At first I balked at the idea of doing all of the cooking, laundry, and other domestic duties by myself. Women in America have had a long, hard battle for equality and I want to stay equal, dammit! After a couple weeks of being incredibly stubborn on the point, I began to relent. Michael’s assignment brought us to Singapore and he’s the one working 60+ hours a week. And me? I do yoga three times a week… I also have a very full schedule of lunches and coffee dates with other expat wives. But somehow these activities don’t take up nearly 60 hours per week. As much as I didn’t want it to, it just made sense for me to take care of the household.
The fact that I’ve always loved to cook must have been forgotten in my temporary inequality rage. Since arriving in Singapore I’ve really enjoyed planning our weekly meals and venturing out to various local supermarkets and wet markets. Recently, I’ve taken a few Indian cooking classes to expand my recipe collection. The first was at the local community center where I had taken other classes in the past. I liked the instructor so much that I took two more classes, both held at her home. Michael was thrilled when I put my lessons to use and made him a dinner of pelak paneer (spinach curry with homemade cheese), saffron rice, roti prata (pan fried dough similar in taste to naan), and chicken masala.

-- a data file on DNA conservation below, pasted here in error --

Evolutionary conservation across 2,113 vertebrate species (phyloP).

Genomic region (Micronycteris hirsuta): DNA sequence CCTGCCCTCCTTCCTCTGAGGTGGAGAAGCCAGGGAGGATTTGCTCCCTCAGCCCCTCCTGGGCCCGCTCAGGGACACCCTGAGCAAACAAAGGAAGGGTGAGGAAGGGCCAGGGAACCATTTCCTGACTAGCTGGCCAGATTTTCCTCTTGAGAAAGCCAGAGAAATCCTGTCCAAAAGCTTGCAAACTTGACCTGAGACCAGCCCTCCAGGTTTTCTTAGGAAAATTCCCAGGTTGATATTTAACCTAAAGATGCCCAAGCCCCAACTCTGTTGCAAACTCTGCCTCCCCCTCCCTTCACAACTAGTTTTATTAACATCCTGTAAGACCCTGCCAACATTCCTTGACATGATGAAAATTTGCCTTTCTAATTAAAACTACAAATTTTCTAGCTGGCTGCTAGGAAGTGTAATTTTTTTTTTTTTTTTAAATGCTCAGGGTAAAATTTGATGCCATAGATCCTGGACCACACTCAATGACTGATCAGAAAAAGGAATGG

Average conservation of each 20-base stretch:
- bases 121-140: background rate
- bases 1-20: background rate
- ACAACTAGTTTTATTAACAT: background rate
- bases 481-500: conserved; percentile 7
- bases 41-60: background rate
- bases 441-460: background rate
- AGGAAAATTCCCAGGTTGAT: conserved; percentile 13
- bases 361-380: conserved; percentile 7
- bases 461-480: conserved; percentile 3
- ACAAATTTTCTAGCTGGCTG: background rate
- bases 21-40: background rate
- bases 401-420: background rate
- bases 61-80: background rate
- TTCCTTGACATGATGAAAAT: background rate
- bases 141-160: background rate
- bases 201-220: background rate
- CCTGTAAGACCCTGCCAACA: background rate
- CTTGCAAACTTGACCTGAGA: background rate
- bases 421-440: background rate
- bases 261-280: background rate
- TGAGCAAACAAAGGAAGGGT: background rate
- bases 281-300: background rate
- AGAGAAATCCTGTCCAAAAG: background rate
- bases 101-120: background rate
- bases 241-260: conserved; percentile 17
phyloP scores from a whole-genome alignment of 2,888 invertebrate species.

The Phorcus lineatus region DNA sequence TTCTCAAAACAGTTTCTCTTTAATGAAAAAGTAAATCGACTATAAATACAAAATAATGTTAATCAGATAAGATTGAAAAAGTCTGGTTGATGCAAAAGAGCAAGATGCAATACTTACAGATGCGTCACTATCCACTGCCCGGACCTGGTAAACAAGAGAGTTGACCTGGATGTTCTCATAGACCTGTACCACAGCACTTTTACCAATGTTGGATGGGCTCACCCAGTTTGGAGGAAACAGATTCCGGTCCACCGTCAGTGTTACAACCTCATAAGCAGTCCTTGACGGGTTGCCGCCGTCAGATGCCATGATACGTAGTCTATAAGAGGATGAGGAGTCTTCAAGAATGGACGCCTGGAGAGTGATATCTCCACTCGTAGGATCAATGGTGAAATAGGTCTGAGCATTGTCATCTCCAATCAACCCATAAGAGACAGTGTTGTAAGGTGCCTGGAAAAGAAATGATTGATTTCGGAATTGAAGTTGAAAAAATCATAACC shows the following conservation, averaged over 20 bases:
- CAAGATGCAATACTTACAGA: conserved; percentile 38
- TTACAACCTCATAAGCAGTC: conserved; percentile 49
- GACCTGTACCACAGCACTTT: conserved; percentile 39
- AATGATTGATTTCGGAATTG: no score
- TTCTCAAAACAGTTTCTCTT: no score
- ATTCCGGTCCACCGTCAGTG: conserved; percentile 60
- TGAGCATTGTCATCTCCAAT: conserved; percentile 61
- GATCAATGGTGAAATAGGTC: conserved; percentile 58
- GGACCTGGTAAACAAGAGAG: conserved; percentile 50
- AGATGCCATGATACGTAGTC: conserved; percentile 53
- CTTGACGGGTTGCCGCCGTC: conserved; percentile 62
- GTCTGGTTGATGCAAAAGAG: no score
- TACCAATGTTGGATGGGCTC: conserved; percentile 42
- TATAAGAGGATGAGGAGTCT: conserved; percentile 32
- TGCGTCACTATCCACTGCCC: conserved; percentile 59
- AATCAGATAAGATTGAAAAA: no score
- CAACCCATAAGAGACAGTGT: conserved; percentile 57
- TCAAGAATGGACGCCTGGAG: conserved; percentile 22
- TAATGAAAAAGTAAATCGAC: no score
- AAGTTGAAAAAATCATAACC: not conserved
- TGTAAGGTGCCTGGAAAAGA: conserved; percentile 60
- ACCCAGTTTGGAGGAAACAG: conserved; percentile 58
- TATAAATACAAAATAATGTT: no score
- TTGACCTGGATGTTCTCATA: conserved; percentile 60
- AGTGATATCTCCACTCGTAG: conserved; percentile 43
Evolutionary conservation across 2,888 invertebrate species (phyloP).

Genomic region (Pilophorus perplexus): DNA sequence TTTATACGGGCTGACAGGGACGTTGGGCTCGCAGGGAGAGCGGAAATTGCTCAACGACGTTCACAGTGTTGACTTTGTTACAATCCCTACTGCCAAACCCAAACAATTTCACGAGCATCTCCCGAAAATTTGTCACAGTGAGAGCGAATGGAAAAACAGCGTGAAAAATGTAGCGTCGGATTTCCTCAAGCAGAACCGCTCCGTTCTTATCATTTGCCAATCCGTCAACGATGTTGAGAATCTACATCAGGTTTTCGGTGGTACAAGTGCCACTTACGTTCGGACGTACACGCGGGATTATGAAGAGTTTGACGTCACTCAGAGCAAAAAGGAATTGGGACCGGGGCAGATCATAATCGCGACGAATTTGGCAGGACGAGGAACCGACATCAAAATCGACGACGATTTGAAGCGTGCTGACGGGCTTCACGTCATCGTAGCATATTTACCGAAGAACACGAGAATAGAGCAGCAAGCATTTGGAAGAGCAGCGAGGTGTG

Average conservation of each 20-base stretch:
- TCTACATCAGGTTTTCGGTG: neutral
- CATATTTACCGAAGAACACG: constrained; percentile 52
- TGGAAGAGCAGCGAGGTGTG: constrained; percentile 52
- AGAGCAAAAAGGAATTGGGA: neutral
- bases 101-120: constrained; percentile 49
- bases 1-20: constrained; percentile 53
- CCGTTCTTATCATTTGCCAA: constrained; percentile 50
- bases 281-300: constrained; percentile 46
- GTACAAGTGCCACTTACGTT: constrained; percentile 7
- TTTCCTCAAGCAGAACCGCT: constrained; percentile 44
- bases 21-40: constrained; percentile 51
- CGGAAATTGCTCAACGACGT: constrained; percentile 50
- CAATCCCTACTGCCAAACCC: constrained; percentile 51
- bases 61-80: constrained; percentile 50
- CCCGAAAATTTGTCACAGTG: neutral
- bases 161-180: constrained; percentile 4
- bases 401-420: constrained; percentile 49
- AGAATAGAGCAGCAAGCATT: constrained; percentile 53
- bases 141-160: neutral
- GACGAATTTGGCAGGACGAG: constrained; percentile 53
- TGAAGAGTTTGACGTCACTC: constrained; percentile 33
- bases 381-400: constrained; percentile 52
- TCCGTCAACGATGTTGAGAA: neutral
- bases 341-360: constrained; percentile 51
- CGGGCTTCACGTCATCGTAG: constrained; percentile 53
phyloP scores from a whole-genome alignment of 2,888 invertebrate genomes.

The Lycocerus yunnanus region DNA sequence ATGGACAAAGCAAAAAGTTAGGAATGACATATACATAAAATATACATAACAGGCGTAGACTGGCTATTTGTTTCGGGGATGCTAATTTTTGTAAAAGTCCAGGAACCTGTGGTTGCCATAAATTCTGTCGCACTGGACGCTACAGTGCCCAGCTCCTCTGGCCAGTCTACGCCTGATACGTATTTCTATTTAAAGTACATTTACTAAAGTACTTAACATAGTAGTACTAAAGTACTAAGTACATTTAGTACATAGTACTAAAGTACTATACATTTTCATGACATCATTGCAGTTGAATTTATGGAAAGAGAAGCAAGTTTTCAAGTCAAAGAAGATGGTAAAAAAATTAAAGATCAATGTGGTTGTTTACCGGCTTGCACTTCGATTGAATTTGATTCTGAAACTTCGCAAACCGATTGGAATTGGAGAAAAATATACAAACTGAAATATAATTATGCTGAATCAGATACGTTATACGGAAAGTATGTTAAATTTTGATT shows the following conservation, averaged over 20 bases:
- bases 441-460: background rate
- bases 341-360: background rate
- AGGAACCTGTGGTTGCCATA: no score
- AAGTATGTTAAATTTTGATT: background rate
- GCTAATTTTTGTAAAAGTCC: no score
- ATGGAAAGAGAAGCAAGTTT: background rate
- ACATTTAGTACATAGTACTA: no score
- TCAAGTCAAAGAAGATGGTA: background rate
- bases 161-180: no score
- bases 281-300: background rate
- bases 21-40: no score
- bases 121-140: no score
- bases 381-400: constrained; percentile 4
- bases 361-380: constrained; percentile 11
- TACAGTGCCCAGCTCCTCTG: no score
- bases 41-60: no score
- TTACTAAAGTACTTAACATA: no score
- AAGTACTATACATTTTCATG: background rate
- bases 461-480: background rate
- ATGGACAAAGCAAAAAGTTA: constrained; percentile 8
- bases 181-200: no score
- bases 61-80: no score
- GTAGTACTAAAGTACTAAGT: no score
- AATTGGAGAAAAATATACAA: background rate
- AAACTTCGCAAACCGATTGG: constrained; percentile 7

I feel like I’m really starting to earn that “Homemaker” check mark that I fill out on the customs form under “Occupation” each time I travel. Even if the feminist in me secretly hopes that the customs agents think that I actually MAKE homes instead of cook, clean, and walk the dog. Because we women are equal, dammit! And I could totally make homes, if that was what I wanted to do.
Note: Never once has my husband said “I bring home the bacon, you better make me dinner!” or anything along those lines. This has been an entirely internal struggle for me. And while I do the majority of the household chores, he definitely helps when he can. He’s a pretty great husband!